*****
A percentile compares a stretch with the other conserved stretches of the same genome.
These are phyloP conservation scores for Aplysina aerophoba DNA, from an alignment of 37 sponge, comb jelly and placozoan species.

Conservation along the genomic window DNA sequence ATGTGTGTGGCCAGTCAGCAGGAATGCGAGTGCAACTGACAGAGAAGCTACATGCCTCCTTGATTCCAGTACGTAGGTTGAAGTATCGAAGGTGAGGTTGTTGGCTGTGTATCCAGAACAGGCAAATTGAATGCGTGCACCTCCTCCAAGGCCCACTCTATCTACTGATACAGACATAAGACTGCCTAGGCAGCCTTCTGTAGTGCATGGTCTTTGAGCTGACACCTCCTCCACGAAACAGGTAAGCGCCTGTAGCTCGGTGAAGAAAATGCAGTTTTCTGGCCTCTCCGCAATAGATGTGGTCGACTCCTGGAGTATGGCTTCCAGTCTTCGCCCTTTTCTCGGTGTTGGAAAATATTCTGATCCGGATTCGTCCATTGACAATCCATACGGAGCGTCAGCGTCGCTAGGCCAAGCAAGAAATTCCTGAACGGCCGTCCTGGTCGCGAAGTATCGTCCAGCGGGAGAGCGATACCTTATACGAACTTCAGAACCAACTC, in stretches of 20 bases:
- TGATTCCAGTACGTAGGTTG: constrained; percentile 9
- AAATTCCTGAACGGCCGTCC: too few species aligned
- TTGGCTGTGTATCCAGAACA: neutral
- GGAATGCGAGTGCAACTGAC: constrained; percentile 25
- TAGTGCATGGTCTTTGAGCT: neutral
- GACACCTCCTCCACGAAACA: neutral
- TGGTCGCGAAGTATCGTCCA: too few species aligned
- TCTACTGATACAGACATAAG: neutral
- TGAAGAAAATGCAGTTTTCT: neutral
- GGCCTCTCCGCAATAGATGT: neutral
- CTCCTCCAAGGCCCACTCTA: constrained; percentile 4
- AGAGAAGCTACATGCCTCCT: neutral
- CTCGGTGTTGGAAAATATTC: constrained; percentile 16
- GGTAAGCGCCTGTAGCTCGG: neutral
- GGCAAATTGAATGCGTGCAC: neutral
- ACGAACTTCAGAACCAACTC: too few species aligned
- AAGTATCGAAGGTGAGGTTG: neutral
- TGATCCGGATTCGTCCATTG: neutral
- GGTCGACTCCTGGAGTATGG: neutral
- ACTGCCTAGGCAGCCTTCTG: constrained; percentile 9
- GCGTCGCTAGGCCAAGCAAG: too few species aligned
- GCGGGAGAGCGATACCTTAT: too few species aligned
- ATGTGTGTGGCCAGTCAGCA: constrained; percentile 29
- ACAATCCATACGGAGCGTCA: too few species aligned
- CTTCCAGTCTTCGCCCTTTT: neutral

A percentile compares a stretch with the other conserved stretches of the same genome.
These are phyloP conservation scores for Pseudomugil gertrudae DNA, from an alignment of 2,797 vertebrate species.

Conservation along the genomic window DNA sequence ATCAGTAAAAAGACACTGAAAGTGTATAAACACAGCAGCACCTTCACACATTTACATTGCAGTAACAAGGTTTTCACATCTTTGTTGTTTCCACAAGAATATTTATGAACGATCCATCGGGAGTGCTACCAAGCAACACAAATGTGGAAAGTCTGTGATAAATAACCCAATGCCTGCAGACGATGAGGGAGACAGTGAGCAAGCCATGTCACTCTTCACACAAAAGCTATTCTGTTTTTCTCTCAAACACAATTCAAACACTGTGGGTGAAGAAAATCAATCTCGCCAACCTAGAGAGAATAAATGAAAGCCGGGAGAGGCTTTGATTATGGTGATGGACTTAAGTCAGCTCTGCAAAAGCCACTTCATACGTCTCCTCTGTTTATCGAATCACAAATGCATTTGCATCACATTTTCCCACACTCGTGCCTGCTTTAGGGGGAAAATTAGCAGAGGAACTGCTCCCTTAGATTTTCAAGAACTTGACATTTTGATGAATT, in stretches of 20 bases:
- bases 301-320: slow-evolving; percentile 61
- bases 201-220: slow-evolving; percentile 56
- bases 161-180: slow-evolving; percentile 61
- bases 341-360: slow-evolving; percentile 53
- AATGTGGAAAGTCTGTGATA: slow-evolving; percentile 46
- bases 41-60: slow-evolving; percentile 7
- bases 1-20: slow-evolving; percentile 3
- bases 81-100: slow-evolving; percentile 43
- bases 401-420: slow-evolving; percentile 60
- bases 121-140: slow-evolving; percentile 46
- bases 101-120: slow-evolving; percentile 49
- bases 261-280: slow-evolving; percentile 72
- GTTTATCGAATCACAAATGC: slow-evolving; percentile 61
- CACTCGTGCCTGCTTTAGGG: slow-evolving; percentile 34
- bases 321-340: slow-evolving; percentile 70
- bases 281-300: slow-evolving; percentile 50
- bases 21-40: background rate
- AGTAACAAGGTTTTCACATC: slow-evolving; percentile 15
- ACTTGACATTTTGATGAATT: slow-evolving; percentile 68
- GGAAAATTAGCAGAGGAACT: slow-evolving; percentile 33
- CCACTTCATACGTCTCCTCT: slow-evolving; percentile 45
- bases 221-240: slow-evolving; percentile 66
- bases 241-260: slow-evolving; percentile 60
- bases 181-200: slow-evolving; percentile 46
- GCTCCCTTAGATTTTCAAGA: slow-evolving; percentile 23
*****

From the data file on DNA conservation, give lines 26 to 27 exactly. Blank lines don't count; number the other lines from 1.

- ATGTGTGTGGCCAGTCAGCA: constrained; percentile 29
- ACAATCCATACGGAGCGTCA: too few species aligned